.“ bread, and we and our land will be to servants,' i. e. amenable, “ to Pharaoh.” It seems plain that this people must have been before independent, and their lands not liable to fine or taxation. They suffered therefore no injury from what was enjoined them; being only reduced, from a state of misrule, to be on the same level as people of all other nations were, that lived in obedience to a king : for before they were licentious and lawless. This distribution of land in Egypt, and the happy consequences that ensued upon it, are mentioned by the above cited author ; who tells us that Joseph taught them to separate their fields, and to distinguish them by proper boundaries; which put an end to the many feuds and acts of violence that had before subsisted among them. "K« TOOTEPOV QTAXTWS TWV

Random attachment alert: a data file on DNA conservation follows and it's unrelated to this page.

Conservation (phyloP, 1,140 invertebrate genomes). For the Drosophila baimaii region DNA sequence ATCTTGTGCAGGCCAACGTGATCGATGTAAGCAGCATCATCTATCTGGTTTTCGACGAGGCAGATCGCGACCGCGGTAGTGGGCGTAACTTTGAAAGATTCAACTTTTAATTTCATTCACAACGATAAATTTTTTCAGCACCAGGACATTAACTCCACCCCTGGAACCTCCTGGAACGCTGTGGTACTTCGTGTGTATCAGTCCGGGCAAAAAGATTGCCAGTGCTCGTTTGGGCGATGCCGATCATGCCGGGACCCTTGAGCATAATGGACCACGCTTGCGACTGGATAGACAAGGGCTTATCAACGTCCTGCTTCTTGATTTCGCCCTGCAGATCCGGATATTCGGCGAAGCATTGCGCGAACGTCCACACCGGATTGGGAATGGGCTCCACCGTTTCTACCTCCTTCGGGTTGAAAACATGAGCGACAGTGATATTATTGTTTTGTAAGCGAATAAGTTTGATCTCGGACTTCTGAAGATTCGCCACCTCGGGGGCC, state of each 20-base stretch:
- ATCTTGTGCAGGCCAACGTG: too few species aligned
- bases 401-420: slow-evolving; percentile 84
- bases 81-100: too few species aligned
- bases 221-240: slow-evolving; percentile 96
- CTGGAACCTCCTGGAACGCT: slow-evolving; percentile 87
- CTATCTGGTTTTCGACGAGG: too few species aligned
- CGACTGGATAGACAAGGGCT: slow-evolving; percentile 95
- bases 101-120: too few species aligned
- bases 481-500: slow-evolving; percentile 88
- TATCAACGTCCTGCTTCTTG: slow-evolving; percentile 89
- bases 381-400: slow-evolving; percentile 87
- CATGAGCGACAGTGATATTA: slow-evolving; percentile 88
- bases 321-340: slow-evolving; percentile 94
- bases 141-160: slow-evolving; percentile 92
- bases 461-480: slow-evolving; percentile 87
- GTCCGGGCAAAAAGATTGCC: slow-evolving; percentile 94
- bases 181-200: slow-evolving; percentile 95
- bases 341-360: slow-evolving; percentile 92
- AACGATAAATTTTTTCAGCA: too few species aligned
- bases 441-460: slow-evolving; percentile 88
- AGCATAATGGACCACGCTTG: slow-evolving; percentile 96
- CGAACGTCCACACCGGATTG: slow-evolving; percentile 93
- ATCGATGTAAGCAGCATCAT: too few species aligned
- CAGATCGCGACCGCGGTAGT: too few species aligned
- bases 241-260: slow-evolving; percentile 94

10 “ Am not I a Philistine, and ye servants to Saul ?" that is, subjects. 1 Sam. 17. v. 8.
" Artapanus apud Euseb. Præp. Evang. lib. 9. cap. 23. This could not have been effected by Joseph, if the kingdom had been still in a disunited state: his influence could not have reached “ from one end of the borders of Egypt even to the other end thereof." He therefore had reduced the people under one monarchy: and it is from hence plain that Artupanus has mixed the accounts of two different persons; and has, in the former passage, attributed to Moses what relates only to Joseph. He moreover says, that Joseph appointed a particular portion of land for the priests : but, according to Moses, he meddled not with their lands : nor do they seem to be considerable : for the priests were